The Shakespearean Era Of Shakespeare 's Macbeth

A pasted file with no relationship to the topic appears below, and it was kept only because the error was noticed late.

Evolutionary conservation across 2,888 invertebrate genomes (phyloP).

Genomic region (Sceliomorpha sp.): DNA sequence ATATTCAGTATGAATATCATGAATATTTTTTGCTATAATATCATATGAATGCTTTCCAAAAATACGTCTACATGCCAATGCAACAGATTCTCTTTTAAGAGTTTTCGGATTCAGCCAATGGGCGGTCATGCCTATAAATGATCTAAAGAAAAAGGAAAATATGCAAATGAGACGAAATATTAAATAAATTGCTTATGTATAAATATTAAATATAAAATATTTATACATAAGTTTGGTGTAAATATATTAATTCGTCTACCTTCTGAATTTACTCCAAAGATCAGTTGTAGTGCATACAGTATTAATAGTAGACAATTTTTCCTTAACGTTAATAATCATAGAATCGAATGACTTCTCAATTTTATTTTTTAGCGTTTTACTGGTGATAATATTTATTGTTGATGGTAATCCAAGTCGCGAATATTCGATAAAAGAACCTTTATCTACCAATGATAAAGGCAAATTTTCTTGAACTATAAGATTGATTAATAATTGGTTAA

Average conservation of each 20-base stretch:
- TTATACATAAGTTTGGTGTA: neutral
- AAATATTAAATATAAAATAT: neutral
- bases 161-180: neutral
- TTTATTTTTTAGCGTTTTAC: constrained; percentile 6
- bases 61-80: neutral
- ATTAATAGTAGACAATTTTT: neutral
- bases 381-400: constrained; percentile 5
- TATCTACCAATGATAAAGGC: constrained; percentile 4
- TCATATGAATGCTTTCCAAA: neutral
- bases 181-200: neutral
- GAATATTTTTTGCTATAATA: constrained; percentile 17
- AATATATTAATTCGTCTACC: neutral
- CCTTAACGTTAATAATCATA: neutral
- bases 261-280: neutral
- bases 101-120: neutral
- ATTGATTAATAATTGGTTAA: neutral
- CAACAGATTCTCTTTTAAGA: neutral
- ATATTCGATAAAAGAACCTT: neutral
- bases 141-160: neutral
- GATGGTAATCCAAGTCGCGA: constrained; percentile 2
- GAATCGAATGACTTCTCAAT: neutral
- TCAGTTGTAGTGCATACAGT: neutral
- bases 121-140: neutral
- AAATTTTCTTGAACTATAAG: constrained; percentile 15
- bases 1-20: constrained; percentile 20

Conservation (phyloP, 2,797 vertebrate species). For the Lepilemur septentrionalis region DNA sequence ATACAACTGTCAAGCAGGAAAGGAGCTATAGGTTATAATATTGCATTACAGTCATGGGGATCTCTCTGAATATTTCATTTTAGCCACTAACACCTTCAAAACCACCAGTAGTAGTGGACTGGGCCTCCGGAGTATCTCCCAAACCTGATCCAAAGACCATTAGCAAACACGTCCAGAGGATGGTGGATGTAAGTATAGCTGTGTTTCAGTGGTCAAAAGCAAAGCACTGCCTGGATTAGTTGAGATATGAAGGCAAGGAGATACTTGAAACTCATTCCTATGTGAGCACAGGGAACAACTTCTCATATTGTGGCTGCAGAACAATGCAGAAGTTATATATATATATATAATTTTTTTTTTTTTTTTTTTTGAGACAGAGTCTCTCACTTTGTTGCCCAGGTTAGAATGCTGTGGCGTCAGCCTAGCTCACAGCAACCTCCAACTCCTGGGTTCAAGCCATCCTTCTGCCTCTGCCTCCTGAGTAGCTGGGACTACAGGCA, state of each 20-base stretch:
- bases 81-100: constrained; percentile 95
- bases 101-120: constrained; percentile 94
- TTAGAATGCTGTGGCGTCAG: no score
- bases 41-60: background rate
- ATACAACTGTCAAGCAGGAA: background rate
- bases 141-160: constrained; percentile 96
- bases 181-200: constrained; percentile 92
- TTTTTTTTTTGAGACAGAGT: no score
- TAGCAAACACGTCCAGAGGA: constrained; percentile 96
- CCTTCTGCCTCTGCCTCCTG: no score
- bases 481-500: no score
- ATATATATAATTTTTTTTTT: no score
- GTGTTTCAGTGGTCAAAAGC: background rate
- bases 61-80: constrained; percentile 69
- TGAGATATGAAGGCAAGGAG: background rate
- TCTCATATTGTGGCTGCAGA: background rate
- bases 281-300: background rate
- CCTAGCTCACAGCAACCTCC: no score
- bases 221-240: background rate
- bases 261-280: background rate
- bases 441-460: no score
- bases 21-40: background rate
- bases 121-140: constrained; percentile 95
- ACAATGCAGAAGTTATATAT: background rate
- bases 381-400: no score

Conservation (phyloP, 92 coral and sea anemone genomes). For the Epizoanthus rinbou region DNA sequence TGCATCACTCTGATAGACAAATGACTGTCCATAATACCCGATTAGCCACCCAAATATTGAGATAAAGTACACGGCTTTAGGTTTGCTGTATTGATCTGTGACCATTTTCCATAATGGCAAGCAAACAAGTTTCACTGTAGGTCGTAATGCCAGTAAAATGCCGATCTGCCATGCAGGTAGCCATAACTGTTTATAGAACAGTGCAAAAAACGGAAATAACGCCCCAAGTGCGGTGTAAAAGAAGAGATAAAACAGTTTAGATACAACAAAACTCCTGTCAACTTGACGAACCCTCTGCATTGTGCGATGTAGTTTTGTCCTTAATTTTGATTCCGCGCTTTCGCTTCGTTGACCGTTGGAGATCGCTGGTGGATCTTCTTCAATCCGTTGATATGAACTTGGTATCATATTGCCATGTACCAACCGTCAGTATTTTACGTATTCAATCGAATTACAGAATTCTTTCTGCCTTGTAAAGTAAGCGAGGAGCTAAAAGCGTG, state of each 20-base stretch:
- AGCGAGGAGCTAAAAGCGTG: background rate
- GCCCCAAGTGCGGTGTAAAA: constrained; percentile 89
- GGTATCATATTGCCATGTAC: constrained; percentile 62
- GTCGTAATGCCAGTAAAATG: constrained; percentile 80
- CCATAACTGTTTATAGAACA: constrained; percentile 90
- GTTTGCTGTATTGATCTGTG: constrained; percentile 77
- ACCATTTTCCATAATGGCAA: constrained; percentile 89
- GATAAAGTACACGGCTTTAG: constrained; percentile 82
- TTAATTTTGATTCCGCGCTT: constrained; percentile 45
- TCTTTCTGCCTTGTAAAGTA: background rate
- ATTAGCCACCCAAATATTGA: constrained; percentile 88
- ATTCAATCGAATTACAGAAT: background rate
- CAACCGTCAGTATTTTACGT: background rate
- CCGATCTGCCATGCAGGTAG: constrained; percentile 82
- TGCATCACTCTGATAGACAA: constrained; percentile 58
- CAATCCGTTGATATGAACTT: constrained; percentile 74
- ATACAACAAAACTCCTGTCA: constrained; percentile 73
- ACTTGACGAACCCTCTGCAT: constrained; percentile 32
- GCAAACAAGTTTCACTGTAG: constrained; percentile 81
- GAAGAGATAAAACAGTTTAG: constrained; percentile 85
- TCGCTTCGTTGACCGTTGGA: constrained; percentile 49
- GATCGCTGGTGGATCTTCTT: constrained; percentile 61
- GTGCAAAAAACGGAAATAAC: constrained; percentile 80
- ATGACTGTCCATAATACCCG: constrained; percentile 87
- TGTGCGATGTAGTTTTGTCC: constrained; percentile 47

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The Shakespearean Era was an incredible breakthrough for theatre. The formerly structured, religious plays of the medieval ages began to dissolve, making room for neo-classical improvements. In the following paragraphs, I will analyze and critique one of William Shakespeare’s most famous works; Macbeth. To begin, Macbeth is a tragedy which is broken down into five acts. The audience should assume the duration of the events to take place over roughly four months. “Macbeth” has a very intriguing plotline with several twists. The opening scene in this eerie drama revealed three witches prophesizing the rise of Macbeth as the king of Cawdor. King Duncan was the current king of Cawdor, his son Malcolm next in line to succeed the throne. This confused Macbeth, but did not prevent him from fulfilling his prophecy. Impatient and ambitious, the once noble warrior allowed himself to become corrupted and proceeded to kill king Duncan. After completely disregarding his own morality, Macbeth 's desire to secure his reign over Cawdor causes him to slaughter Banquo, his former friend and comrade. Macbeth only becomes more evil as the play progresses and eventually is slain by MacDuff,a loyal devotee of king Duncan, who suspected Macbeth of regicide originally. Malcolm then becomes the new king of Scotland. These turn of events revealed the most important theme, in my opinion; hubris. Macbeth was overtaken by hubris, or excessive pride, which ultimately lead to his demise. A significant
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